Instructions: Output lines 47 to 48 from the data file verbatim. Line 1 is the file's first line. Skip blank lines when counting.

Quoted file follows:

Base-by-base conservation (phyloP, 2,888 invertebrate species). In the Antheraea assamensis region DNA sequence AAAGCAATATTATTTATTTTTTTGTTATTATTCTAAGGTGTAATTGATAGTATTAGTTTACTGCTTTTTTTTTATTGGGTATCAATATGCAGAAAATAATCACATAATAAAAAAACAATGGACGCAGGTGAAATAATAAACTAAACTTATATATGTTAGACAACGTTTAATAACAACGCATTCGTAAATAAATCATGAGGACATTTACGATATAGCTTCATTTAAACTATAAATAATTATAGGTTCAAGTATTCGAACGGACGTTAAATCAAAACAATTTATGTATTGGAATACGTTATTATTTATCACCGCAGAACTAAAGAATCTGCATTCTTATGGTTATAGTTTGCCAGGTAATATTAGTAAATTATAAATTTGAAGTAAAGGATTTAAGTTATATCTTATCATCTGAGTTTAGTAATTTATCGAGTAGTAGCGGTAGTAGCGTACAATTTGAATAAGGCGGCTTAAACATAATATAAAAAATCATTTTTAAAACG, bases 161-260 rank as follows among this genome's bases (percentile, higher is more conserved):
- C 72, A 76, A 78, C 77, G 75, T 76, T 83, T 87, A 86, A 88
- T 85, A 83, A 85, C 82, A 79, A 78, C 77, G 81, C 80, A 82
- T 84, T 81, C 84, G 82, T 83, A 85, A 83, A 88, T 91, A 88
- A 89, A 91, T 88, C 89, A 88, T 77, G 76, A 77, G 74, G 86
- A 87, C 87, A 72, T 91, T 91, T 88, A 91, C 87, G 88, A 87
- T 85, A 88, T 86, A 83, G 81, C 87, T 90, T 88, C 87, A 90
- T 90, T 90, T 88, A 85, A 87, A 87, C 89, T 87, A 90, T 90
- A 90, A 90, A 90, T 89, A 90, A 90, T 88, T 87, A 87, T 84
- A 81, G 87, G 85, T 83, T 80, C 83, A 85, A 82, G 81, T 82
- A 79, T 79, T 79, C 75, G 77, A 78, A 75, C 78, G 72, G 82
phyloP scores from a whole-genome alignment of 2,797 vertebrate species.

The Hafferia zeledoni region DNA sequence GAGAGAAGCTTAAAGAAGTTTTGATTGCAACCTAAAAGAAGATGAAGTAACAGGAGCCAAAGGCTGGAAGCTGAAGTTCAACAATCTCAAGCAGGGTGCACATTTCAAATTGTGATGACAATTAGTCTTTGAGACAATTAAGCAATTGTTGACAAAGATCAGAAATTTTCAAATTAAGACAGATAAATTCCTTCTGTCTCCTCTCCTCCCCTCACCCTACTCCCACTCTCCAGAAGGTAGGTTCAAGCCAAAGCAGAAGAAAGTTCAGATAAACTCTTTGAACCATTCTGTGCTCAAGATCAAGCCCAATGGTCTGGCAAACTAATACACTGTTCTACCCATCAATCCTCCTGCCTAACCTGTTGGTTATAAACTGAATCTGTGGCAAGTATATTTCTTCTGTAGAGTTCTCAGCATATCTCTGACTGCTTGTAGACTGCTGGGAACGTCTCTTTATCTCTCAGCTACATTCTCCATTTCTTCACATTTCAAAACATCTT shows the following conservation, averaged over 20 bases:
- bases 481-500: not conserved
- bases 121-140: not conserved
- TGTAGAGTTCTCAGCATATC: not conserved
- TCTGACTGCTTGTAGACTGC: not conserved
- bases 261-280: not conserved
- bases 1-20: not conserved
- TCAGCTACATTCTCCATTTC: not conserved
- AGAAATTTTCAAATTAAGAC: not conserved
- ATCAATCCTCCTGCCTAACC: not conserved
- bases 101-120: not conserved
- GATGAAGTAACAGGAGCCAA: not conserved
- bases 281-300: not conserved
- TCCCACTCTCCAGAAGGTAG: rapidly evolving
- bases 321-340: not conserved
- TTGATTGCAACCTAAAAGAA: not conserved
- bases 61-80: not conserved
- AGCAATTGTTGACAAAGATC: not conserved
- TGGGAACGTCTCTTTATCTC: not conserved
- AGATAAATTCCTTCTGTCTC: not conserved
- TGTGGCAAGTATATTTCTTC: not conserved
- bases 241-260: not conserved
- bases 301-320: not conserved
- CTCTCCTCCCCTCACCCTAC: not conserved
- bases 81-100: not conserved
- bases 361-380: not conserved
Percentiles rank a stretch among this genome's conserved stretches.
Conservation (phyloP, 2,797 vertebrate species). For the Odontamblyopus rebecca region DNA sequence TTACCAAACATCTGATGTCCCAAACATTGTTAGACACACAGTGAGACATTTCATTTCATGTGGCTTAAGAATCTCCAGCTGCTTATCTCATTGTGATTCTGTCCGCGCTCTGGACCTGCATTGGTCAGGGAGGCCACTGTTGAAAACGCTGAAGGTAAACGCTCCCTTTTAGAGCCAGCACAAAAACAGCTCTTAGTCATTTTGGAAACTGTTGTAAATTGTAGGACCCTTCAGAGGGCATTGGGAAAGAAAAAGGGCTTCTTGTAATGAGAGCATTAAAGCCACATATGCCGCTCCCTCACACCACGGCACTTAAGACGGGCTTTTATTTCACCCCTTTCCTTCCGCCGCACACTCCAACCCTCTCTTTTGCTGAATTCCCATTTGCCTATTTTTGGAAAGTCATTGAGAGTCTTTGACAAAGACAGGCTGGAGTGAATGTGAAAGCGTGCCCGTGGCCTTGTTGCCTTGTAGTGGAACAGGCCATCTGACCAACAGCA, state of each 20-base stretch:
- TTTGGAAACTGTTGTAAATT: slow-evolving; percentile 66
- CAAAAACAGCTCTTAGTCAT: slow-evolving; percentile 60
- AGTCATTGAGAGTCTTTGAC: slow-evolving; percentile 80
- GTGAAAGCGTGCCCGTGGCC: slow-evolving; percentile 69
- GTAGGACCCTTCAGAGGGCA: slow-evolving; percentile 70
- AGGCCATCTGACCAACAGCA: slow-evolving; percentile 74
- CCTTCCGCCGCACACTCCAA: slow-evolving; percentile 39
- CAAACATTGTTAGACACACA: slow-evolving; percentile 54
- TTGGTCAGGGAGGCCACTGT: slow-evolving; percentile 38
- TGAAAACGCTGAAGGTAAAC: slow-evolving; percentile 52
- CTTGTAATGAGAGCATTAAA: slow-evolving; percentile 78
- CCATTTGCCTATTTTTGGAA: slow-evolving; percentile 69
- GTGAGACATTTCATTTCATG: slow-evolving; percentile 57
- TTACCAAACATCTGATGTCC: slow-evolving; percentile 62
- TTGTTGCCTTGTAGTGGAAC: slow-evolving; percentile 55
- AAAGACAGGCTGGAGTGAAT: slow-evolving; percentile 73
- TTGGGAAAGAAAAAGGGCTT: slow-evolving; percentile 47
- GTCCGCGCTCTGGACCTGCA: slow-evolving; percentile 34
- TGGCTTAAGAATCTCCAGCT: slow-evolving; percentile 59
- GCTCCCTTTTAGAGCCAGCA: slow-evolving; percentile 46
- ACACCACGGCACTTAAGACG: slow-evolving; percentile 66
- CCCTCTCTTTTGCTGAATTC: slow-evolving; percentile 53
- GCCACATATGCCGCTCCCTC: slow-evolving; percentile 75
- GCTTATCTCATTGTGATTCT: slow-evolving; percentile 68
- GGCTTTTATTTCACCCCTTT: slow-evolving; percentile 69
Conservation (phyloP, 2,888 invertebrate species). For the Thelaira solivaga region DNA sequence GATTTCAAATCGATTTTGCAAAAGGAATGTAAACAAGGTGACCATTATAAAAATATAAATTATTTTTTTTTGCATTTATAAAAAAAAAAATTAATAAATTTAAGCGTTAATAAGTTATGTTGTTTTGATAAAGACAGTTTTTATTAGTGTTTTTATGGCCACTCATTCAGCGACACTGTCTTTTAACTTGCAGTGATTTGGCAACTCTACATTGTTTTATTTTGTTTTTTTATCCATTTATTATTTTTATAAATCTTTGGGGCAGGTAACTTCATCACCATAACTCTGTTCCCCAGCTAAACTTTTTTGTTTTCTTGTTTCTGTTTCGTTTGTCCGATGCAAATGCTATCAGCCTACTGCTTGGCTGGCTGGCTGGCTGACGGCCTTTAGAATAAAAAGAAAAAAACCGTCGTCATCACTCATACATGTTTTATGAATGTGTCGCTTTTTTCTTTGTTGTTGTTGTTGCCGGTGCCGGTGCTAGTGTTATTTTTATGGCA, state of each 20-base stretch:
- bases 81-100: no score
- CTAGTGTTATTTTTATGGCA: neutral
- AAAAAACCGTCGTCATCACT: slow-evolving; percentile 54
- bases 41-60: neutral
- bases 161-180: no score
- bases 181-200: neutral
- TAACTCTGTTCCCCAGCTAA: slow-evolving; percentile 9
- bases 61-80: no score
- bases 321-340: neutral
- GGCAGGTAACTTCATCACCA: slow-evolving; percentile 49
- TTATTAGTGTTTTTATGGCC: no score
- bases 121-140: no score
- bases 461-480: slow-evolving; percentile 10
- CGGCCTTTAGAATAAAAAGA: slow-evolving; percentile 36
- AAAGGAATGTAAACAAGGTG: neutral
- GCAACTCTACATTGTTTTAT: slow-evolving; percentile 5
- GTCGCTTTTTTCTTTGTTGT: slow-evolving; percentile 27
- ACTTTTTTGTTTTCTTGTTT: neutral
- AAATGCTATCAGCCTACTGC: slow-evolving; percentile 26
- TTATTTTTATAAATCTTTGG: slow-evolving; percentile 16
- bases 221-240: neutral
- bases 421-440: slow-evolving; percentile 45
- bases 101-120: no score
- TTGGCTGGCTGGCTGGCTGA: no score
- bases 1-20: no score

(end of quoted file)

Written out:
- CCTTCCGCCGCACACTCCAA: slow-evolving; percentile 39
- CAAACATTGTTAGACACACA: slow-evolving; percentile 54